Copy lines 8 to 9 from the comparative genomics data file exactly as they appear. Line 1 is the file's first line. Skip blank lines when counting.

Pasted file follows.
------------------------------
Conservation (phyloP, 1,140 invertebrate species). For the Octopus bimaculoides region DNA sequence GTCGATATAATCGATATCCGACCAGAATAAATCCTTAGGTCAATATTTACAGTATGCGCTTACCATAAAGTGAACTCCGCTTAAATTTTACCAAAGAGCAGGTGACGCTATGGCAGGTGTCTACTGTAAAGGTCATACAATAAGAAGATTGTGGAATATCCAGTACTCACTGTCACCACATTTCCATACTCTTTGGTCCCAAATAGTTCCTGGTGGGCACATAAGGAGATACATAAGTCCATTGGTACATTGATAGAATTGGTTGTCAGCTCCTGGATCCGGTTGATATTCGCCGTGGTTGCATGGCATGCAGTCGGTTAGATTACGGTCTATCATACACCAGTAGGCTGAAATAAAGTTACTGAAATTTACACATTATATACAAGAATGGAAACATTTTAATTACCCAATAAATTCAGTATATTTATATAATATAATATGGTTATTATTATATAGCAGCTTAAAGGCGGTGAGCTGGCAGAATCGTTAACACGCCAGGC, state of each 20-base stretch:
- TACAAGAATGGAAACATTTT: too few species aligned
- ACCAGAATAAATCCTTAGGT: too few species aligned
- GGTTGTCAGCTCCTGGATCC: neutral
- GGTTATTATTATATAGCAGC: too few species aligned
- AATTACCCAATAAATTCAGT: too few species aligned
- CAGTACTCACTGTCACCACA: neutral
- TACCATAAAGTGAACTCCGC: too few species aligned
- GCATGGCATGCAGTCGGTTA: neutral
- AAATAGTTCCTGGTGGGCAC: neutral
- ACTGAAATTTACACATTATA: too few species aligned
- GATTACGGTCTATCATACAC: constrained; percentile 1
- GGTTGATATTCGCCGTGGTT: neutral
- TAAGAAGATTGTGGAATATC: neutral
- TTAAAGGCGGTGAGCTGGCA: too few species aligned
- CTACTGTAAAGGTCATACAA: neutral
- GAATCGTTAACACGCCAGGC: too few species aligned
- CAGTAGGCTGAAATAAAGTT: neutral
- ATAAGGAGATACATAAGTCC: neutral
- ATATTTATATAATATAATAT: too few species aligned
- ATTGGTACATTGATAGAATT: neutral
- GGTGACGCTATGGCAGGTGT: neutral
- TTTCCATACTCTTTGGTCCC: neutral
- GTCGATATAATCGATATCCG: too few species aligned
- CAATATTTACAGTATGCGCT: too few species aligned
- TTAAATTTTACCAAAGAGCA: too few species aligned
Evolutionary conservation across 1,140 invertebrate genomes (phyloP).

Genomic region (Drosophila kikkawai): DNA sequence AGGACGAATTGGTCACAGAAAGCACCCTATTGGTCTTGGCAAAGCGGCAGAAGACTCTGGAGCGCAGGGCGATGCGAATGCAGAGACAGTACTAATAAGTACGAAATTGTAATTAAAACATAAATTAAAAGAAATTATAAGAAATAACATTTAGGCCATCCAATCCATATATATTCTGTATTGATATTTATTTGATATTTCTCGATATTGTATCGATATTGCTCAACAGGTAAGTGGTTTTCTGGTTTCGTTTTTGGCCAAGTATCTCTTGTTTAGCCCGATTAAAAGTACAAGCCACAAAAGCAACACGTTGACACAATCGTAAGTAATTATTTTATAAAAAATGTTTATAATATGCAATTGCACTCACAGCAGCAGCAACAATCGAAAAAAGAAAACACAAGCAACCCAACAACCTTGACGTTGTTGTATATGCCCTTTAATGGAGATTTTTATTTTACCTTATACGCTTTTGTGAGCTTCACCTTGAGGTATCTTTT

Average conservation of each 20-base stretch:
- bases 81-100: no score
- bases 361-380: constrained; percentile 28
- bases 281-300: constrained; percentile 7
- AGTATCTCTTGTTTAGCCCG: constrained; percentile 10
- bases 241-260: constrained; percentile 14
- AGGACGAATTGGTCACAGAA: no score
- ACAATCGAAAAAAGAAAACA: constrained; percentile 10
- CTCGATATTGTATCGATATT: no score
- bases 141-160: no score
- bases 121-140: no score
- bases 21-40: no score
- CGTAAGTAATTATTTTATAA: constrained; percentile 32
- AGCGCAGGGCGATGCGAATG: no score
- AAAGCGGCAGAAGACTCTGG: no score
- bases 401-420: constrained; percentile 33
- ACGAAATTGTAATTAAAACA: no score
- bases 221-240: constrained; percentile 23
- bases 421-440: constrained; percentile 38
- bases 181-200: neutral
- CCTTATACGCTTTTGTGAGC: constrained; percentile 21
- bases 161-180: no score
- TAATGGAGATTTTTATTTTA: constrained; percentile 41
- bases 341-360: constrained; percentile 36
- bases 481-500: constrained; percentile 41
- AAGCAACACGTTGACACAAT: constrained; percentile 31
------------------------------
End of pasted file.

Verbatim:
- TACCATAAAGTGAACTCCGC: too few species aligned
- GCATGGCATGCAGTCGGTTA: neutral